CHRISTOPHER STEVENS reviews last night‘s TV: Time-jumping Paul deserves to win an Oscar for his Oscar
The last time we saw Paul McGann travelling through time, he had borrowed the Tardis for a one-off Doctor Who special in the mid-Nineties.
But here he was, strapping on brass goggles and setting the dials for the 19th century, with electrical currents crackling around his head.
His time machine consisted of a typewriter, a metal chair and the cut-glass stopper from a crystal decanter. The props department budget was being stretched to the full.
Victorian Sensations (4) saw the actor investigating paranoia and cultural panics at the fringes of society during the 1890s, in the second of this documentary series about ‘the decade when the future landed‘.
Unlike Dr Hannah Fry, who hosted the first programme, he is not a professional presenter. On the contrary, he‘s a thesp, a creator of characters. When playing himself for the cameras, he was uncertain even of how he should speak — slipping between his natural Scouse accent and a drama-school elocution that emphasised every consonant precisely.
Give him a role, though, and he sinks his teeth into it. Stalking the streets of Whitechapel as Dracula, swathed in a cloak and dank fog, he looked as though he could turn into a bat at the first glimmer of moonlight.
Playing Oscar Wilde, with a green carnation in his buttonhole, he held his cigarette in such an affected way that his complete lack of any physical resemblance to the tubby playwright made no odds… he deserved an Oscar for his Oscar.
It‘s usual for history presenters to dive into the dressing-up box. Dr Lucy Worsley can‘t get through a show without at least eight costume changes. Giving the job to an actor makes perfect sense.
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When he wasn‘t donning a frockcoat and cravat, Paul was quizzing experts about the hysteria over morality that swept the nation in the ‘Nineties‘.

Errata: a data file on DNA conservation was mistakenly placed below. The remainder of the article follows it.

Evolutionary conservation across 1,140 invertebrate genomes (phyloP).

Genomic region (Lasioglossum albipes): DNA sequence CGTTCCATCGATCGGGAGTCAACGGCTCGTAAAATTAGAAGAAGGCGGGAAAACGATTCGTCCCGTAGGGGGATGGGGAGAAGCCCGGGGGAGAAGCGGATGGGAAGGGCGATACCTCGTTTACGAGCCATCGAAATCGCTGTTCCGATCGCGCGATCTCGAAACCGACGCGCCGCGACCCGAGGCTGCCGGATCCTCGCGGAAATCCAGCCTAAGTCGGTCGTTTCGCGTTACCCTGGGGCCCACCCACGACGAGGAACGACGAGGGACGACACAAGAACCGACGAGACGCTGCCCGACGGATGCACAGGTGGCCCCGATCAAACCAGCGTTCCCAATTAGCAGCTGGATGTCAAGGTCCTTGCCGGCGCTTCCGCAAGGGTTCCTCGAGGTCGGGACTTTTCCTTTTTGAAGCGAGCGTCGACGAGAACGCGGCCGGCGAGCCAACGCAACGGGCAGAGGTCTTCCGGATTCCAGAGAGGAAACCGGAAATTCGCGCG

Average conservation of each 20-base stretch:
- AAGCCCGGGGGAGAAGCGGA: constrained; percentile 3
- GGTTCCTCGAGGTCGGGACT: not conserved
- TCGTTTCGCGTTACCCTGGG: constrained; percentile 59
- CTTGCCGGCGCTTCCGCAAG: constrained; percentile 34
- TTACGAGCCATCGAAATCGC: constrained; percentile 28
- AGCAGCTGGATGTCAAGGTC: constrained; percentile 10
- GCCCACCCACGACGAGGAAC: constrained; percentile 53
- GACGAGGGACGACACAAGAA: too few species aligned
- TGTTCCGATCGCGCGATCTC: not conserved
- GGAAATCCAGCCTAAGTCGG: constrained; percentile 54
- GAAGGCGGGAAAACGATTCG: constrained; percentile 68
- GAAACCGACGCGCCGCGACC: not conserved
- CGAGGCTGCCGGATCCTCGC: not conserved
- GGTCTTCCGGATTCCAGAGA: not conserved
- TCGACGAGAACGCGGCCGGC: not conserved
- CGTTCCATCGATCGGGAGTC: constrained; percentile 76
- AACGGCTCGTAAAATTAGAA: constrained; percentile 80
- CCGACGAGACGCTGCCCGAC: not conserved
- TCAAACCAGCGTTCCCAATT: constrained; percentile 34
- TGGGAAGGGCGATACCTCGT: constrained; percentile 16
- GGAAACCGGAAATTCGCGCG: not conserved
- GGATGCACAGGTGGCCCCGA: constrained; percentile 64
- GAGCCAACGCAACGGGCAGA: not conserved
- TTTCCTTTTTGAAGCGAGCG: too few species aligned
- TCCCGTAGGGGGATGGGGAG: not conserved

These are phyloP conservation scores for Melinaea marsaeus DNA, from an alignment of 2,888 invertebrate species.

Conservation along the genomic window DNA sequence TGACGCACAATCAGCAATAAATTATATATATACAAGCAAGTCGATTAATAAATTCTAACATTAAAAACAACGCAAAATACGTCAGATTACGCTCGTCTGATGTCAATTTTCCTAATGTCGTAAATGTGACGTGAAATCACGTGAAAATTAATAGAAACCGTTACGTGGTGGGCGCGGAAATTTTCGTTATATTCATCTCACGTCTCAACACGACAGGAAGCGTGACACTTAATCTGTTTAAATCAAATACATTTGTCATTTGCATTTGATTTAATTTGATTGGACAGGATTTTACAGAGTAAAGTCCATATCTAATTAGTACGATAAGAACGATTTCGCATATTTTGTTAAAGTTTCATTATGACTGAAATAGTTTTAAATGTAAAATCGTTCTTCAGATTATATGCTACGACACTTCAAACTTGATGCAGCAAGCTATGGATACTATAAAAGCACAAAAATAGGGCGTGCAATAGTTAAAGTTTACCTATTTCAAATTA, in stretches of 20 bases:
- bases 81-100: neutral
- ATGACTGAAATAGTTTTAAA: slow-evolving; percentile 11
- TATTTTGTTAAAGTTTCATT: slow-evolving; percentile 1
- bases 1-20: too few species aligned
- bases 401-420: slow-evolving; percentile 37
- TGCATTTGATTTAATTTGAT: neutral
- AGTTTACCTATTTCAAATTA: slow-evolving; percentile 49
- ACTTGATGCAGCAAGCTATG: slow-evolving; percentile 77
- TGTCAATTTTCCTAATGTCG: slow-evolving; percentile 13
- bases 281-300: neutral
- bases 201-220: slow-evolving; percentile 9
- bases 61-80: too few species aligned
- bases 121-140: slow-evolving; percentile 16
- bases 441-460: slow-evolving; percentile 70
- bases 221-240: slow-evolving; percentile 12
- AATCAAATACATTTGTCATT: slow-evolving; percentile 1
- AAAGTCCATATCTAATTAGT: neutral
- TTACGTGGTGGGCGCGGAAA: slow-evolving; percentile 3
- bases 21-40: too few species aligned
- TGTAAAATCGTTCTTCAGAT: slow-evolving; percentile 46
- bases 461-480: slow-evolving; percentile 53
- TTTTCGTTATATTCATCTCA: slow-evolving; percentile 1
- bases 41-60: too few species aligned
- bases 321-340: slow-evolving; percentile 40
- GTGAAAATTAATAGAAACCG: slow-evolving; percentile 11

Like Queen Victoria herself, who confided to friends that she loved making babies, but was less than fond of the children that resulted, 19th-century Brits were a randy lot.
The most startling Victorian stat of the week wasn‘t aired on this documentary but by journalist Nichi Hodgson during the chaotic 2 Sunday night talk show, The Ranganation. Talking about the popularity of modern dating apps, she pointed out that sex before marriage was hardly new — and claimed that at the start of the 20th century, 40 per cent of brides were already pregnant when they walked up the aisle.
That statement was met with blank stares and open mouths by host Romesh Ranganathan and his guests. Here‘s a tip: if you want to share a historical discovery, or indeed have anything worthwhile at all to say, don‘t do it on one of Romesh‘s numerous TV vehicles.
Rainbow of the week:
The surreal spy drama Summer Of Rockets (2) evokes the Fifties in explosions of colour, such as Keeley Hawes’s pastel pink overcoat. It puts paid to any idea that the rock ’n’ roll era was drab and monochrome.
From travelogues to sitcoms to panel games, this 41-year-old ex-teacher is everywhere on telly, usually with his mother in the audience. Perhaps it‘s a reflection of the millennial audience‘s obsession with the generation gap, but for many comedians a parent on the front row seems to be an essential part of their act.
Judge Romesh (Dave channel) is squarely aimed at the under-30s, which explains his arrival in the studio on a hoverboard to a rap soundtrack — just like a teacher who kids himself that his pupils think he‘s cool.
The format is a straightforward rip-off of ITV‘s Judge Rinder. Romesh hears petty grudges and complaints from real people, and dismisses the cases with flip judgments. There‘s an endless stream of cheap toilet jokes. No doubt Romesh imagines this is what the Young People want.